In my opinion, Mallory and Irvine did not reach the summit. For one, Noel Odell, the expedition’s geologist and sole eyewitness to the climbers’ fate, had found the entire North Face under cloud on that noon of June 8 at 12.50 pm. When the clouds had lifted slightly, he noted in his diary, he distinctly sighted the two figures near the Second Step which they had actually planned to reach around 8 am. They were thus four hours late in starting from the last camp. In such a situation, logistically their chances of getting to the top were quite poor.
Also, contrary to reports in some sections of the press that the duo were going up without oxygen, Mallory and Irvine were carrying two bottles of oxygen. And perhaps it was the cumbersome oxygen equipment that delayed their progress by four hours. It’s quite possible, since we too have had problems with our oxygen equipment on the first two of our three Everest expeditions in 1960 and 1962.
Odell also recalled that Irvine’s throat was already suffering much from the cold, dry air and discomfort. It was aggravated by the use of oxygen. Irvine was also very young and inexperienced, while Mallory was driven by the very spirit of Everest. Irvine could have found the going very tough and broken down. Remarkably, the fact that the climbing rope has been found attached to Mallory’s body even after 75 years means that they were not separated.
Odell also noted that when he moved up about 200 ft above Camp VI on June 8, he found the weather conditions extremely poor. There was howling wind, along with snow fall. According to him, visibility was very poor and he could not see beyond a few yards. In such circumstances, progress was bound to be extremely slow and chances of getting to the top quite remote.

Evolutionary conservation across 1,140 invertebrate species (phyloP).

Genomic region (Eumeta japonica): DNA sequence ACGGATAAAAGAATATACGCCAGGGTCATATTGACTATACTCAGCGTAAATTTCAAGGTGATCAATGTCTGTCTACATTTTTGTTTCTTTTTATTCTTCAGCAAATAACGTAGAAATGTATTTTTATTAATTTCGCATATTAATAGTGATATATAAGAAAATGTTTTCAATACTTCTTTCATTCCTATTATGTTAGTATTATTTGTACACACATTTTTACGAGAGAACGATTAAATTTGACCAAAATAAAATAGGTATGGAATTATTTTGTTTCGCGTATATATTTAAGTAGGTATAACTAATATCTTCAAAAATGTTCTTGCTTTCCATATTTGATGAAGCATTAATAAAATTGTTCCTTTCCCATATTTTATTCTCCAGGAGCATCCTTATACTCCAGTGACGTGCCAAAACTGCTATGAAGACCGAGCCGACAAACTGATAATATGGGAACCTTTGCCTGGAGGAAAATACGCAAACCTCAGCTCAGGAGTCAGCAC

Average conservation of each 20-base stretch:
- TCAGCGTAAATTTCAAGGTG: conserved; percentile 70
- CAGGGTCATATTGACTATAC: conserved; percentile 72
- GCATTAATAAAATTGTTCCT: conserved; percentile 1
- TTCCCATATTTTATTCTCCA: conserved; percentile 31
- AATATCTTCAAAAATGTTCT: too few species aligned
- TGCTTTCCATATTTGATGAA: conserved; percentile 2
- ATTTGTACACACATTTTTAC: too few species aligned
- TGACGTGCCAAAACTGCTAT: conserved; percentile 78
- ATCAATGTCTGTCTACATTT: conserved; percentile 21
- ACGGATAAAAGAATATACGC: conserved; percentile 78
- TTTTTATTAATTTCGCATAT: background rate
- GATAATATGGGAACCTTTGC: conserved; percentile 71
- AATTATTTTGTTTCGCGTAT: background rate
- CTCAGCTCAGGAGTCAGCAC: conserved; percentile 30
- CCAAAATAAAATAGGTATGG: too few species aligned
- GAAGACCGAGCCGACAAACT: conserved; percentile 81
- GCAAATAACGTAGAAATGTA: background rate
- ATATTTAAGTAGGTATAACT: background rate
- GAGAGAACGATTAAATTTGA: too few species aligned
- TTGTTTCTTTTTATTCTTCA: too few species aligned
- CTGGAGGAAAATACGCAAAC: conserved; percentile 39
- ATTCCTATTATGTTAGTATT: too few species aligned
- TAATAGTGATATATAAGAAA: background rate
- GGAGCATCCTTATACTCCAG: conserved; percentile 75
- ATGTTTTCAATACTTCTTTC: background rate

And finally, that afternoon, when Odell reached Camp VI, the storm had blown over. The North Face of Everest was clear and bathed in bright sunshine. The uppermost part near the summit was distinctly visible. Odell found absolutely no sign of climbers anywhere. There is thus the possibility that the accident had taken place quite early during their ascent.
In all the dramatic search for Mallory and Irvine, Odell’s support role has been a shining example of mountaineering spirit. Odell spent seven days above North Col, and put up a performance which has never been surpassed. In the course of four days, he reached a height of 27,000 ft twice, all alone. There is a possibility that Mallory and Irvine returned to Camp VI but were unable to move further down.Mallory’s body has been found at a height of 27,000 ft, and it will be interesting to know whether this location was near the last camp.
Be that as it may, Everest history could still be rewritten should Mallory’s camera be found near the summit. There are several dead bodies, equipment like fixed ropes, used oxygen bottles and cylinders, that get buried deep under the fresh snow falling every year. The snow melts during the summer months, exposing bodies and equipment moving slowly along the glacier. That’s probably how Mallory’s body has resurfaced; some parts of it blackened because of exposure to the sun, but otherwise well preserved in the cold temperatures of the Himalaya’s upper reaches.
Whether Mallory and Irvine reached that peak or not, the most important outcome of the 1924 expedition was that Mallory, with his indomitable courage and willpower, made one of the most heroic attempts in the saga of Everest, and that the Mallory spirit, if not the man, has survived to inspire climbers for years to come. And what of Hillary, the displaced hero? Ever the gracious mountaineer, he said: "I don’t think it would worry me too much if it was discovered (he) had been there before me."
The writer, Capt. M.S. Kohli, led the record-breaking Indian Everest expedition in 1965 and is a former president of the Indian Mountaineering Federation